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The largest mobilization since the beginning of the Gaza war shakes up US universities

With its epicenter at Columbia University, pro-Palestinian camps on several campuses are raising tension and reviving the debate on antisemitism

Protesters on the New York University campus demonstrate for a ceasefire in Gaza, April 22.
Protesters on the New York University campus demonstrate for a ceasefire in Gaza, April 22.Fatih Aktas (Getty Images)
María Antonia Sánchez-Vallejo

It is Occupy Wall Street — the 2011 movement that protested against capitalism in its very cradle — with keffiyehs. University campuses in the United States are experiencing the largest mobilization since the war broke out in Gaza in October. Protest camps have been set up from east to west, with Columbia University in New York as the epicenter. The mobilization represents a dramatic new stage of the demonstrations that have been taking place on campus for months. The pro-Palestinian camps have helped revive the debate on antisemitism in U.S. campuses, which at the end of last year led to the resignations of the presidents of Harvard University and Pennsylvania University. Jewish students and teachers say they feel threatened and warn of the risk of an open confrontation.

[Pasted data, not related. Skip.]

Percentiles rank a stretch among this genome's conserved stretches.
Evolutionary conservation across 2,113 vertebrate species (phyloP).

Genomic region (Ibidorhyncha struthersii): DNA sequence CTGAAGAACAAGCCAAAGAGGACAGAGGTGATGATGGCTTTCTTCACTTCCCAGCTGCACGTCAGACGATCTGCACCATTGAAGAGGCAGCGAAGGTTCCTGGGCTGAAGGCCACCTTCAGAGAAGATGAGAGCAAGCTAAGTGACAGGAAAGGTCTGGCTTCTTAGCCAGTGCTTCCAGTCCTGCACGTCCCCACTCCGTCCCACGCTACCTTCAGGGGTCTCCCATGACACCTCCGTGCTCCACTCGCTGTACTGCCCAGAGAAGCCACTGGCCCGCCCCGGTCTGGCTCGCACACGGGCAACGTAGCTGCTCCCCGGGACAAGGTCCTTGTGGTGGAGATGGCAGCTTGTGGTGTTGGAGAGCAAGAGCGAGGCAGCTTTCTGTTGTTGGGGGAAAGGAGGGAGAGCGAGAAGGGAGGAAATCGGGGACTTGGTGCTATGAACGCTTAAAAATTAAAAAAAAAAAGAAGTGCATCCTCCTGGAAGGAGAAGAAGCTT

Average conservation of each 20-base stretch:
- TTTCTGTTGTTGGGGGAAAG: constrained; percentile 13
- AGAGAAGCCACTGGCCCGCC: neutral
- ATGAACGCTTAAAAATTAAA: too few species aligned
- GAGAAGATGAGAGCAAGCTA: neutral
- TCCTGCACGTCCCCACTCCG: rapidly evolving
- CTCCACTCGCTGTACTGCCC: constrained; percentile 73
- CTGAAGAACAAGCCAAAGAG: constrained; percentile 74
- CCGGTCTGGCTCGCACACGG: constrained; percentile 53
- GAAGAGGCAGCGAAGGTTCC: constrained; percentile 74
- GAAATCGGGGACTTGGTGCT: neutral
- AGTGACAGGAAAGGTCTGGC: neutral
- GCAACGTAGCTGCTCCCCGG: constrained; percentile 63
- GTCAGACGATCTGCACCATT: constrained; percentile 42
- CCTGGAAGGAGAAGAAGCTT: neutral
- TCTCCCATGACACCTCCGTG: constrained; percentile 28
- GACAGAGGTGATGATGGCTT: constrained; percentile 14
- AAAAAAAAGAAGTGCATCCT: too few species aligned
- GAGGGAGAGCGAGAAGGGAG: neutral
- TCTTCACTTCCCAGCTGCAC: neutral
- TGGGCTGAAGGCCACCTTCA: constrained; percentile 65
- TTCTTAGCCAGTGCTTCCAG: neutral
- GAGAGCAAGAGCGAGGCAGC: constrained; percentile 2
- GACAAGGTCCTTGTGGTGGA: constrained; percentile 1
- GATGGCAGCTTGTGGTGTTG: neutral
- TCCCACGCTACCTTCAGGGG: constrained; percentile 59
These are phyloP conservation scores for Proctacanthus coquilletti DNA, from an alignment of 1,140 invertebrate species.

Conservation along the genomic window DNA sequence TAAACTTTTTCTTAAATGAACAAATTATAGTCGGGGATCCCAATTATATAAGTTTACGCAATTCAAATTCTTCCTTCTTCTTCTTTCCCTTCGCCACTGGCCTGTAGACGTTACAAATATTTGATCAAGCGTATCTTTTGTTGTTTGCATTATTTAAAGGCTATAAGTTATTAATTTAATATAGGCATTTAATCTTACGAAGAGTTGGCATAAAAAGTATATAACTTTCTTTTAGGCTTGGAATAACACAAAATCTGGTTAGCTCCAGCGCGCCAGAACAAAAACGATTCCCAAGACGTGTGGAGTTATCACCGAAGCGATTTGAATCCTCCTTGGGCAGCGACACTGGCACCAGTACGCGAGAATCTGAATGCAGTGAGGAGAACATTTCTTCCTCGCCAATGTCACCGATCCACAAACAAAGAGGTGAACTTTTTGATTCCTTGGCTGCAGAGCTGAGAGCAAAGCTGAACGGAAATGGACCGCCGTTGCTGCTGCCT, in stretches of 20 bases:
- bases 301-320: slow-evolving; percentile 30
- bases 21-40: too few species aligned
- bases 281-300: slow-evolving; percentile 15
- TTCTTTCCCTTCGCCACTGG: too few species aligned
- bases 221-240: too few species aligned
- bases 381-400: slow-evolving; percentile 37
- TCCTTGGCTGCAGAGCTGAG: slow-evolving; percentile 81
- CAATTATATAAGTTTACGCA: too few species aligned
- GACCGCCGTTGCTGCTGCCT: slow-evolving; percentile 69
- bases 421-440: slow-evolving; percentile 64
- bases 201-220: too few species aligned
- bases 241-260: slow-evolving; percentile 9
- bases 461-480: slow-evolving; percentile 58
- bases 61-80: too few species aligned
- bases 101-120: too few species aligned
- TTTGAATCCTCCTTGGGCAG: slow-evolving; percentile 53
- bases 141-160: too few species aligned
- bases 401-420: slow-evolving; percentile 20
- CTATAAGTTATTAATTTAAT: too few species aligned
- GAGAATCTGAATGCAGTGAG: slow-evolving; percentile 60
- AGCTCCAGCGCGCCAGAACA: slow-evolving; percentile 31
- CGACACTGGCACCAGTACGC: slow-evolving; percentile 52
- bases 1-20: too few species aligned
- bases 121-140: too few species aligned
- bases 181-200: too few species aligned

Protest camps on several campuses in the country have been evicted by the police, with the latest standoff taking place Monday night at the public New York University (NYU), where dozens were arrested. University presidents have had to adopt exceptional measures, such as deploying police and numerous security guards at the entrances, which have been closed off with fences; shutting the facilities to strangers — only students can enter, after scanning their ID — and adopting remote classes until the end of the semester to reduce the number of students on campus. This is what was decided by Columbia, where on Tuesday hundreds of students remained camped in dozens of tents clustered in a circle on one of the center’s esplanades.

Police arrest a protester on the New York University (NYU) campus on April 22.
Police arrest a protester on the New York University (NYU) campus on April 22.Fatih Aktas (Getty Images)

Most of the protesters wear face masks and Palestinian keffiyehs, they do yoga, play music, play cards and, for the most part, finish their class work: the last school day is April 29. They have taken over from a first camp that was broken up by the police last week, with a hundred arrests. The camp is as well-organized as that of the 2011 anti-austerity protests in Spain and Greece: there are food services, a medical care tent, generators, a program of activities, including board games and yoga, and a large sign that establishes the rules, the first of which is to commit to continuing camping and not giving up even a millimeter of space “in solidarity with the Palestinian people.” On Monday night, the Jewish students in the protest camp celebrated the traditional seder, the dinner that marks the beginning of the Jewish Passover.